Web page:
Inflammation and prostate cancer: The role of interleukin 6 (IL-6)

Daniel P. Nguyen, Jinyi Li, Ashutosh K. Tewari

Research output: Contribution to journalReview articlepeer-review

284 Scopus citations

Abstract

Environmental and genetic aspects are reflected in the development of prostate cancer. In this context, there is growing evidence that chronic inflammation is involved in the regulation of cellular events in prostate carcinogenesis, including disruption of the immune response and regulation of the tumour microenvironment. One of the best surrogates of chronic inflammation in prostate cancer is interleukin 6 (IL-6). Serum IL-6 levels are elevated in patients with untreated metastatic or castration-resistant prostate cancer (CRPC) and correlate negatively with tumour survival and response to chemotherapy. Via multiple signal pathways including the Janus tyrosine family kinase (JAK)-signal transducer and activator of transcription (STAT) pathway, the extracellular signal-regulated kinase 1 and 2 (ERK1/2)-mitogen activated protein kinase (MAPK) pathway, and the phosphoinositide 3-kinase (PI3-K) pathway, IL-6 is able to promote prostate cancer cell proliferation and inhibit apoptosis in vitro and in vivo. IL-6 is associated with aggressive prostate cancer phenotype and may be involved in the metastatic process through regulation of epithelial-mesenchymal transition (EMT) and homing of cancer cells to the bone. A substantial body of evidence suggests that IL-6 plays a major role in the transition from hormone-dependent to CRPC, most notably through accessory activation of the androgen receptor. Collectively, these data have stimulated the development of agents targeting IL-6 signalling pathways. A chimeric anti-IL-6 monoclonal antibody has been tested in clinical trials, with mixed results.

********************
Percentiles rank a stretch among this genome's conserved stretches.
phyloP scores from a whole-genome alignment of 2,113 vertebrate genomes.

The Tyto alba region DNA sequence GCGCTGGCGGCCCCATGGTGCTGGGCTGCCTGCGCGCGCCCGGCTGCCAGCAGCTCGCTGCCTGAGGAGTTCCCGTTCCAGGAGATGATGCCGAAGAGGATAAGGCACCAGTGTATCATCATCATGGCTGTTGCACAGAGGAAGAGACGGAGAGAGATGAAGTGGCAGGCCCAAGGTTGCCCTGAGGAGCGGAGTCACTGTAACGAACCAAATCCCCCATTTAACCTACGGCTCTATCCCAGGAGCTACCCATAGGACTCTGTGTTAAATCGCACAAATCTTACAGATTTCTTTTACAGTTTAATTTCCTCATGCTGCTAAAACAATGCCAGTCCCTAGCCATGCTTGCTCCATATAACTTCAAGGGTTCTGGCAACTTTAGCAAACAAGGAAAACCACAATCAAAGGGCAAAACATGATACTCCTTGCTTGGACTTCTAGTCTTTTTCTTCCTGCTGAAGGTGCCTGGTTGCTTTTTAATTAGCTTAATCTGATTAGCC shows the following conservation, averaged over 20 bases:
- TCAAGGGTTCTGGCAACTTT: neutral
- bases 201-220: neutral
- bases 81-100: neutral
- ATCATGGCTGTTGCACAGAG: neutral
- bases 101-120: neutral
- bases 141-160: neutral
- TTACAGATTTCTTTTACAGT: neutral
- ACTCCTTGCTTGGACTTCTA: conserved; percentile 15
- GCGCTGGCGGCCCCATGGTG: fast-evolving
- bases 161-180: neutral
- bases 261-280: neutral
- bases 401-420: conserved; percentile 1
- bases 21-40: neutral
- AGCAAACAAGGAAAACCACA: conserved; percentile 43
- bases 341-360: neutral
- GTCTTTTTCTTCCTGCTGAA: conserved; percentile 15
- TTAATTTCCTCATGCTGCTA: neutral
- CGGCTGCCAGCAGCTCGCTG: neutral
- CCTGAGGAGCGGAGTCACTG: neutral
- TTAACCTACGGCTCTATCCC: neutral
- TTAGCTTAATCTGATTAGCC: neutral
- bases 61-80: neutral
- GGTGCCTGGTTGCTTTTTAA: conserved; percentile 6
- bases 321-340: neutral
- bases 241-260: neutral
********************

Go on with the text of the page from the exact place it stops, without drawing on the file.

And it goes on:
Original languageEnglish
Pages (from-to)986-992
Number of pages7
JournalBJU International
Volume113
Issue number6
DOIs
StatePublished - Jun 2014

Keywords

  • androgen receptor
  • inflammation
  • interleukin-6
  • metastasis
  • prostate cancer
  • tumour growth

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